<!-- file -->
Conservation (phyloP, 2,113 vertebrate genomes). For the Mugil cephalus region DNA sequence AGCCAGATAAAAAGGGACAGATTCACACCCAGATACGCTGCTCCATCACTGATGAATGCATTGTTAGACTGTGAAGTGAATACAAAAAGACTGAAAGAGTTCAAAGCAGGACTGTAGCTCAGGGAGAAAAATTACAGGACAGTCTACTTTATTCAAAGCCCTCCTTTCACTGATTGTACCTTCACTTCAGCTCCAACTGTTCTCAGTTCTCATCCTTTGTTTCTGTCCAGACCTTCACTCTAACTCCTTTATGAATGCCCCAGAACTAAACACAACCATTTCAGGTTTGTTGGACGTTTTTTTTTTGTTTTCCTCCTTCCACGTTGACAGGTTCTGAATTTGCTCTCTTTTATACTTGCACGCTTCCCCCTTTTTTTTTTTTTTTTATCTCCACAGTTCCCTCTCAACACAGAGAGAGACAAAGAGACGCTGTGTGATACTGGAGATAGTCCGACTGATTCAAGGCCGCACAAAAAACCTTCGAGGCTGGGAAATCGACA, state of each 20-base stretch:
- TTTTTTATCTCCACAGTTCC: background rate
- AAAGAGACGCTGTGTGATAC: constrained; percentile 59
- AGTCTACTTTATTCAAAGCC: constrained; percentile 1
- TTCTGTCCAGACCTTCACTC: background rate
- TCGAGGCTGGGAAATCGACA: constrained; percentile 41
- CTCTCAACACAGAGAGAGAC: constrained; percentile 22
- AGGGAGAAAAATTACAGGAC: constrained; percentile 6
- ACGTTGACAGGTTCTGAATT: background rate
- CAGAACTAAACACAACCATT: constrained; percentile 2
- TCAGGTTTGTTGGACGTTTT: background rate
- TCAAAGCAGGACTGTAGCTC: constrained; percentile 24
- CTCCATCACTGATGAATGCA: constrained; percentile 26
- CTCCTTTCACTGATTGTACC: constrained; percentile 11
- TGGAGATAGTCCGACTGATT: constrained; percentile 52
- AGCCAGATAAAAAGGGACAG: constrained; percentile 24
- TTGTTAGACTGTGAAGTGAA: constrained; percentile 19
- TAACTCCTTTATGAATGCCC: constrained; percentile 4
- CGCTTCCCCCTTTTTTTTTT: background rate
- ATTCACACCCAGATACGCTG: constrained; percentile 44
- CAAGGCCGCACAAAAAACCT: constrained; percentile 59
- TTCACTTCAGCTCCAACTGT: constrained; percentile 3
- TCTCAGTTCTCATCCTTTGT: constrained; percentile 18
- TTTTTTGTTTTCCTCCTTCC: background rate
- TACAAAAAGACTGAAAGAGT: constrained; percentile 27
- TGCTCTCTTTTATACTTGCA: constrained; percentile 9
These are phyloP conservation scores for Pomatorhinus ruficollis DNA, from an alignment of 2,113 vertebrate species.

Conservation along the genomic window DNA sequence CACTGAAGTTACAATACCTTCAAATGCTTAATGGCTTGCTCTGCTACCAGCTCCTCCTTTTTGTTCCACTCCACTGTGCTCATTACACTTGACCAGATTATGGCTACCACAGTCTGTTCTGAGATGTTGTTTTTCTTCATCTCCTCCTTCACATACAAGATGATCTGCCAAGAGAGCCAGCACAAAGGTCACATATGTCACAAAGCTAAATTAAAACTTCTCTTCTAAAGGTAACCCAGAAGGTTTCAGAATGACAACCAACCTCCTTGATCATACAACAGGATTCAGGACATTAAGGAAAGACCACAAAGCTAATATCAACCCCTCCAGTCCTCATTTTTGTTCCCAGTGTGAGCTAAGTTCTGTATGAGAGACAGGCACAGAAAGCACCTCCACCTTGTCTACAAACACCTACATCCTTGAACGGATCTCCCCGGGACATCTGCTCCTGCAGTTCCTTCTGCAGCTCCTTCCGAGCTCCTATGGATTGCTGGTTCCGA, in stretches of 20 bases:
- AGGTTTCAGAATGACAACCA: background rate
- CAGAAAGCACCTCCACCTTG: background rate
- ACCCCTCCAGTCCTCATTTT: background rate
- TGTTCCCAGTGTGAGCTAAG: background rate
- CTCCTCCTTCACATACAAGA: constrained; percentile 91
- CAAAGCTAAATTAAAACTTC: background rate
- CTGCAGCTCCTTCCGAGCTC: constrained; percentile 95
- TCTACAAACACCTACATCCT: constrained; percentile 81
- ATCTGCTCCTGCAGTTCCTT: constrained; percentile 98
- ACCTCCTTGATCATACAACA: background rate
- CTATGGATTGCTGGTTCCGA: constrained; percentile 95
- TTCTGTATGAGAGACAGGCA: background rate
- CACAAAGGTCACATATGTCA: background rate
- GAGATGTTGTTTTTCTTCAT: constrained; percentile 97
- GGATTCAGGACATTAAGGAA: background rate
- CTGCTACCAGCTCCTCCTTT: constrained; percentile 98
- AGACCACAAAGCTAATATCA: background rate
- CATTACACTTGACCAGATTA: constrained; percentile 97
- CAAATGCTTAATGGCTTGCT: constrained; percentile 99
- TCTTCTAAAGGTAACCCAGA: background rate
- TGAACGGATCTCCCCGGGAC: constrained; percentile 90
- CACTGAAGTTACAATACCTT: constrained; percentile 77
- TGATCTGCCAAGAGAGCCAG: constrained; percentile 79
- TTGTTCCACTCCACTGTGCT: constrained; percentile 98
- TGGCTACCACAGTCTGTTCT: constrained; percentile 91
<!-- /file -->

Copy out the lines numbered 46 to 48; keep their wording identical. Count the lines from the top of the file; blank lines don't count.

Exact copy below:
- CATTACACTTGACCAGATTA: constrained; percentile 97
- CAAATGCTTAATGGCTTGCT: constrained; percentile 99
- TCTTCTAAAGGTAACCCAGA: background rate